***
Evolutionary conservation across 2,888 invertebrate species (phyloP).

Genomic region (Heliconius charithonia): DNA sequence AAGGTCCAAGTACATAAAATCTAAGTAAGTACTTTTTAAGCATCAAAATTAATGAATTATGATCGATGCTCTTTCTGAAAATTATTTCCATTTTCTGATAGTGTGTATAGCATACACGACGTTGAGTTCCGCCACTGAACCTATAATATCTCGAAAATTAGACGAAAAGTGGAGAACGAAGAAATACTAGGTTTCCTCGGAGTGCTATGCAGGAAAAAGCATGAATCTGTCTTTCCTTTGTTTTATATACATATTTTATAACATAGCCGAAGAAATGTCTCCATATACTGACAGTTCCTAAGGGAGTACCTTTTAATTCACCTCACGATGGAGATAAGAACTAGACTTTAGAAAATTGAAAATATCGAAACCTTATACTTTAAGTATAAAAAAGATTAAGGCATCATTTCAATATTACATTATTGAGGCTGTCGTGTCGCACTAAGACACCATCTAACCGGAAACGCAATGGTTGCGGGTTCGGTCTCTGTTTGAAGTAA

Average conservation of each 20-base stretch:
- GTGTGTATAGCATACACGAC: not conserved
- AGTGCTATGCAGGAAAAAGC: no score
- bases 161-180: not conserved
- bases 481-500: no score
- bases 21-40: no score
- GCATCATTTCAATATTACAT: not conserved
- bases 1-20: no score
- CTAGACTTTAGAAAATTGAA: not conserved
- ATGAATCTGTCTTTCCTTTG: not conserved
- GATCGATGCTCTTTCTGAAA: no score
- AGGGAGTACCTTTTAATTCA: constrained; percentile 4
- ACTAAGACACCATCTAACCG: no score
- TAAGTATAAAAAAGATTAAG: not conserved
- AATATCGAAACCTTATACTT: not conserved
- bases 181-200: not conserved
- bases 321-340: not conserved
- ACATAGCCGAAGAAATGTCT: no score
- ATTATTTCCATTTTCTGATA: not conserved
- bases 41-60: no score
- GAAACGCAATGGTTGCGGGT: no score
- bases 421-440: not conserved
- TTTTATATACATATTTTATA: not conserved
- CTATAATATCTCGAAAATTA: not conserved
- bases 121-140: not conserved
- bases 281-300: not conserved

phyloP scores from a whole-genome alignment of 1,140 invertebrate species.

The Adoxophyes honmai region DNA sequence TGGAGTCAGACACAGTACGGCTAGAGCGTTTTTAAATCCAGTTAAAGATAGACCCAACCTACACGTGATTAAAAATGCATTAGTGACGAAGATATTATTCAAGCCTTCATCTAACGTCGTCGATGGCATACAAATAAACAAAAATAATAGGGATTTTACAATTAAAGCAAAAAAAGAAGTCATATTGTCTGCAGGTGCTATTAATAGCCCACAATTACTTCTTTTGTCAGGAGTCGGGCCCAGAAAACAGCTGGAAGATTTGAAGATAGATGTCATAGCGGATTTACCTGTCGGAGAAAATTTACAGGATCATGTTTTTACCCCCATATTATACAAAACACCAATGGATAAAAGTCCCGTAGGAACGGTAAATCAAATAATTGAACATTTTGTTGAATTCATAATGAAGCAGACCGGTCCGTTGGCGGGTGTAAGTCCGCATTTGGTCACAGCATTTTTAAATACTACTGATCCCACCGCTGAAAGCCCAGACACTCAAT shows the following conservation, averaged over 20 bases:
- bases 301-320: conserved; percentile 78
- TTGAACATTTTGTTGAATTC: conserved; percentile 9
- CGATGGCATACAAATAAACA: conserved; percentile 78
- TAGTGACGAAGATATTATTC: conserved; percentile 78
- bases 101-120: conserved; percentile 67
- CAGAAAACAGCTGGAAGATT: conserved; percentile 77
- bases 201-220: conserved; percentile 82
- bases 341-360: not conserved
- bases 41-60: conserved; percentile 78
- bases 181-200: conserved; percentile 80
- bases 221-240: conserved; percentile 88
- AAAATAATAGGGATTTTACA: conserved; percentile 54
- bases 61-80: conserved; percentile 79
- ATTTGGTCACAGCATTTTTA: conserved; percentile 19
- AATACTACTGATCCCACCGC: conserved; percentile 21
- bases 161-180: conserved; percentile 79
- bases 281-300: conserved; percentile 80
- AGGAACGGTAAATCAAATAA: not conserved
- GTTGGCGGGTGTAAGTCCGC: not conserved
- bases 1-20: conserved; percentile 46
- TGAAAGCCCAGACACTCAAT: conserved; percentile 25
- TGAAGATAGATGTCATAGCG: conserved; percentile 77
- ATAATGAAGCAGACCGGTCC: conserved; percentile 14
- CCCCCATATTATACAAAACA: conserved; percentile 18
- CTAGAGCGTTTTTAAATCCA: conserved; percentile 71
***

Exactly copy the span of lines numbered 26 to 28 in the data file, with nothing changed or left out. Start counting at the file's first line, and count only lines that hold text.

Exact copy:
- CTATAATATCTCGAAAATTA: not conserved
- bases 121-140: not conserved
- bases 281-300: not conserved